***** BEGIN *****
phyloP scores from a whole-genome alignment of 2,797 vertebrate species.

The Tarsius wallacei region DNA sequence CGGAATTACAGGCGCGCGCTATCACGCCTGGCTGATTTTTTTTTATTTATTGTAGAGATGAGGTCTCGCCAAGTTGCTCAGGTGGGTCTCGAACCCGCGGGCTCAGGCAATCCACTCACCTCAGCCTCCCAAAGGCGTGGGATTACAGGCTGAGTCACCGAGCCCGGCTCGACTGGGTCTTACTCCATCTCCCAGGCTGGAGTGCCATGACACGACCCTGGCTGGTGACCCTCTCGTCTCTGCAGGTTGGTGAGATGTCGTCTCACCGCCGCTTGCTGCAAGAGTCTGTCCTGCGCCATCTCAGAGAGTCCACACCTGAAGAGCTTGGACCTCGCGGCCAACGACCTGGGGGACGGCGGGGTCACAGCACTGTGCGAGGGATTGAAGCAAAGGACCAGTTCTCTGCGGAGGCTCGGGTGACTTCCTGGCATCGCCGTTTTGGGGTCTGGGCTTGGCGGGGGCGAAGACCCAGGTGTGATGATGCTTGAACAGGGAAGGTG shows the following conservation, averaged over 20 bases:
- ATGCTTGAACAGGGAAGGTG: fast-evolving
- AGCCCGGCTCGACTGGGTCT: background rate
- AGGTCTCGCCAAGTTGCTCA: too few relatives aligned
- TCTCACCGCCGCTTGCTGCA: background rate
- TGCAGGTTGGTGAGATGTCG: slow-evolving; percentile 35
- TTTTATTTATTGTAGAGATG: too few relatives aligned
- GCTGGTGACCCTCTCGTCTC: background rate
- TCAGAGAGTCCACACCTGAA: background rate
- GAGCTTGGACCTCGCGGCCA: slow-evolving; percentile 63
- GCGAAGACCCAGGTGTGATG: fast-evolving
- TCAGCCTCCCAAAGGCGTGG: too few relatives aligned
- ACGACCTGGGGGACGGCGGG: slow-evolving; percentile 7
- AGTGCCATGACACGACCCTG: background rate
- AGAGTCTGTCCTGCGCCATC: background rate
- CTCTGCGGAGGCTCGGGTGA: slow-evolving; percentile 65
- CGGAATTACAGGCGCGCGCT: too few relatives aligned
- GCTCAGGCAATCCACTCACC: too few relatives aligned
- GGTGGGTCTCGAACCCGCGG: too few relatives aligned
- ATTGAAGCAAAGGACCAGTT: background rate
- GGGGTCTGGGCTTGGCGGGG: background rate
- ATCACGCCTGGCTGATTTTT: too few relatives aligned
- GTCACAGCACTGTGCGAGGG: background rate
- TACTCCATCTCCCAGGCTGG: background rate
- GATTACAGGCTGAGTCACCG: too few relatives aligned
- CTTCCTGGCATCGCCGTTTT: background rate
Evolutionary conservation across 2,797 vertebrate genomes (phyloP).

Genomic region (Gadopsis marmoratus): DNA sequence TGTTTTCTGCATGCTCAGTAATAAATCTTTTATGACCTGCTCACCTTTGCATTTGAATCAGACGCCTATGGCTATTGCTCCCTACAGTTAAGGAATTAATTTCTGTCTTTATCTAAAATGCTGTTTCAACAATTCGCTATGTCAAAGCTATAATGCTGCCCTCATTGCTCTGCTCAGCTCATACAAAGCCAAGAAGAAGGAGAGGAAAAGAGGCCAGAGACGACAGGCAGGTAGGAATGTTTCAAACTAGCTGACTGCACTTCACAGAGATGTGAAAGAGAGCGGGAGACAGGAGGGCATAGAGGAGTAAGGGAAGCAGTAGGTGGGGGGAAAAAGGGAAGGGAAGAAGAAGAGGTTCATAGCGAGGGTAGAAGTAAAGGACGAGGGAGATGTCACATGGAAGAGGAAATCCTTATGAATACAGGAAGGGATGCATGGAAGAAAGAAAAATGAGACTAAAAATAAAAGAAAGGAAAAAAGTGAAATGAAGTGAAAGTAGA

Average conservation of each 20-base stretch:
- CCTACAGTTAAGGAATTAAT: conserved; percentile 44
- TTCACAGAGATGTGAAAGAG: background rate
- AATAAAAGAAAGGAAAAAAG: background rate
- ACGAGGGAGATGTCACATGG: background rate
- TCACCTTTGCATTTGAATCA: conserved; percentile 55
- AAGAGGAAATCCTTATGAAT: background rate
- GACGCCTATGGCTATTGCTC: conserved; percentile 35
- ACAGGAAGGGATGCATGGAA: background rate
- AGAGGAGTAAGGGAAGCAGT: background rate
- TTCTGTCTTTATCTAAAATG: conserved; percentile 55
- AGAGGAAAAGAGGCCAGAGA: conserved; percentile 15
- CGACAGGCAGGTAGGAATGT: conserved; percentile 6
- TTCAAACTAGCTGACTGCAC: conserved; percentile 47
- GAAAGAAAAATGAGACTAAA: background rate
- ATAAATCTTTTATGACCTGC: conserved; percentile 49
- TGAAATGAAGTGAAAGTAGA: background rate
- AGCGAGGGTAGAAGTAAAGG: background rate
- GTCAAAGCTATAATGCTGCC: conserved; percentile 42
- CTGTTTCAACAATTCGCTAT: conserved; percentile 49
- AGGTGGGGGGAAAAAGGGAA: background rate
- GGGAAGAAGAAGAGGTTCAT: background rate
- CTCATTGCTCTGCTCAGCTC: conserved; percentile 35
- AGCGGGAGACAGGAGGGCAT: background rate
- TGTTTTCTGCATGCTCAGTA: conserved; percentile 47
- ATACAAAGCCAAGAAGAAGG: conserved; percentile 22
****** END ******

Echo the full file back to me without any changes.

phyloP scores from a whole-genome alignment of 2,797 vertebrate species.

The Tarsius wallacei region DNA sequence CGGAATTACAGGCGCGCGCTATCACGCCTGGCTGATTTTTTTTTATTTATTGTAGAGATGAGGTCTCGCCAAGTTGCTCAGGTGGGTCTCGAACCCGCGGGCTCAGGCAATCCACTCACCTCAGCCTCCCAAAGGCGTGGGATTACAGGCTGAGTCACCGAGCCCGGCTCGACTGGGTCTTACTCCATCTCCCAGGCTGGAGTGCCATGACACGACCCTGGCTGGTGACCCTCTCGTCTCTGCAGGTTGGTGAGATGTCGTCTCACCGCCGCTTGCTGCAAGAGTCTGTCCTGCGCCATCTCAGAGAGTCCACACCTGAAGAGCTTGGACCTCGCGGCCAACGACCTGGGGGACGGCGGGGTCACAGCACTGTGCGAGGGATTGAAGCAAAGGACCAGTTCTCTGCGGAGGCTCGGGTGACTTCCTGGCATCGCCGTTTTGGGGTCTGGGCTTGGCGGGGGCGAAGACCCAGGTGTGATGATGCTTGAACAGGGAAGGTG shows the following conservation, averaged over 20 bases:
- ATGCTTGAACAGGGAAGGTG: fast-evolving
- AGCCCGGCTCGACTGGGTCT: background rate
- AGGTCTCGCCAAGTTGCTCA: too few relatives aligned
- TCTCACCGCCGCTTGCTGCA: background rate
- TGCAGGTTGGTGAGATGTCG: slow-evolving; percentile 35
- TTTTATTTATTGTAGAGATG: too few relatives aligned
- GCTGGTGACCCTCTCGTCTC: background rate
- TCAGAGAGTCCACACCTGAA: background rate
- GAGCTTGGACCTCGCGGCCA: slow-evolving; percentile 63
- GCGAAGACCCAGGTGTGATG: fast-evolving
- TCAGCCTCCCAAAGGCGTGG: too few relatives aligned
- ACGACCTGGGGGACGGCGGG: slow-evolving; percentile 7
- AGTGCCATGACACGACCCTG: background rate
- AGAGTCTGTCCTGCGCCATC: background rate
- CTCTGCGGAGGCTCGGGTGA: slow-evolving; percentile 65
- CGGAATTACAGGCGCGCGCT: too few relatives aligned
- GCTCAGGCAATCCACTCACC: too few relatives aligned
- GGTGGGTCTCGAACCCGCGG: too few relatives aligned
- ATTGAAGCAAAGGACCAGTT: background rate
- GGGGTCTGGGCTTGGCGGGG: background rate
- ATCACGCCTGGCTGATTTTT: too few relatives aligned
- GTCACAGCACTGTGCGAGGG: background rate
- TACTCCATCTCCCAGGCTGG: background rate
- GATTACAGGCTGAGTCACCG: too few relatives aligned
- CTTCCTGGCATCGCCGTTTT: background rate
Evolutionary conservation across 2,797 vertebrate genomes (phyloP).

Genomic region (Gadopsis marmoratus): DNA sequence TGTTTTCTGCATGCTCAGTAATAAATCTTTTATGACCTGCTCACCTTTGCATTTGAATCAGACGCCTATGGCTATTGCTCCCTACAGTTAAGGAATTAATTTCTGTCTTTATCTAAAATGCTGTTTCAACAATTCGCTATGTCAAAGCTATAATGCTGCCCTCATTGCTCTGCTCAGCTCATACAAAGCCAAGAAGAAGGAGAGGAAAAGAGGCCAGAGACGACAGGCAGGTAGGAATGTTTCAAACTAGCTGACTGCACTTCACAGAGATGTGAAAGAGAGCGGGAGACAGGAGGGCATAGAGGAGTAAGGGAAGCAGTAGGTGGGGGGAAAAAGGGAAGGGAAGAAGAAGAGGTTCATAGCGAGGGTAGAAGTAAAGGACGAGGGAGATGTCACATGGAAGAGGAAATCCTTATGAATACAGGAAGGGATGCATGGAAGAAAGAAAAATGAGACTAAAAATAAAAGAAAGGAAAAAAGTGAAATGAAGTGAAAGTAGA

Average conservation of each 20-base stretch:
- CCTACAGTTAAGGAATTAAT: conserved; percentile 44
- TTCACAGAGATGTGAAAGAG: background rate
- AATAAAAGAAAGGAAAAAAG: background rate
- ACGAGGGAGATGTCACATGG: background rate
- TCACCTTTGCATTTGAATCA: conserved; percentile 55
- AAGAGGAAATCCTTATGAAT: background rate
- GACGCCTATGGCTATTGCTC: conserved; percentile 35
- ACAGGAAGGGATGCATGGAA: background rate
- AGAGGAGTAAGGGAAGCAGT: background rate
- TTCTGTCTTTATCTAAAATG: conserved; percentile 55
- AGAGGAAAAGAGGCCAGAGA: conserved; percentile 15
- CGACAGGCAGGTAGGAATGT: conserved; percentile 6
- TTCAAACTAGCTGACTGCAC: conserved; percentile 47
- GAAAGAAAAATGAGACTAAA: background rate
- ATAAATCTTTTATGACCTGC: conserved; percentile 49
- TGAAATGAAGTGAAAGTAGA: background rate
- AGCGAGGGTAGAAGTAAAGG: background rate
- GTCAAAGCTATAATGCTGCC: conserved; percentile 42
- CTGTTTCAACAATTCGCTAT: conserved; percentile 49
- AGGTGGGGGGAAAAAGGGAA: background rate
- GGGAAGAAGAAGAGGTTCAT: background rate
- CTCATTGCTCTGCTCAGCTC: conserved; percentile 35
- AGCGGGAGACAGGAGGGCAT: background rate
- TGTTTTCTGCATGCTCAGTA: conserved; percentile 47
- ATACAAAGCCAAGAAGAAGG: conserved; percentile 22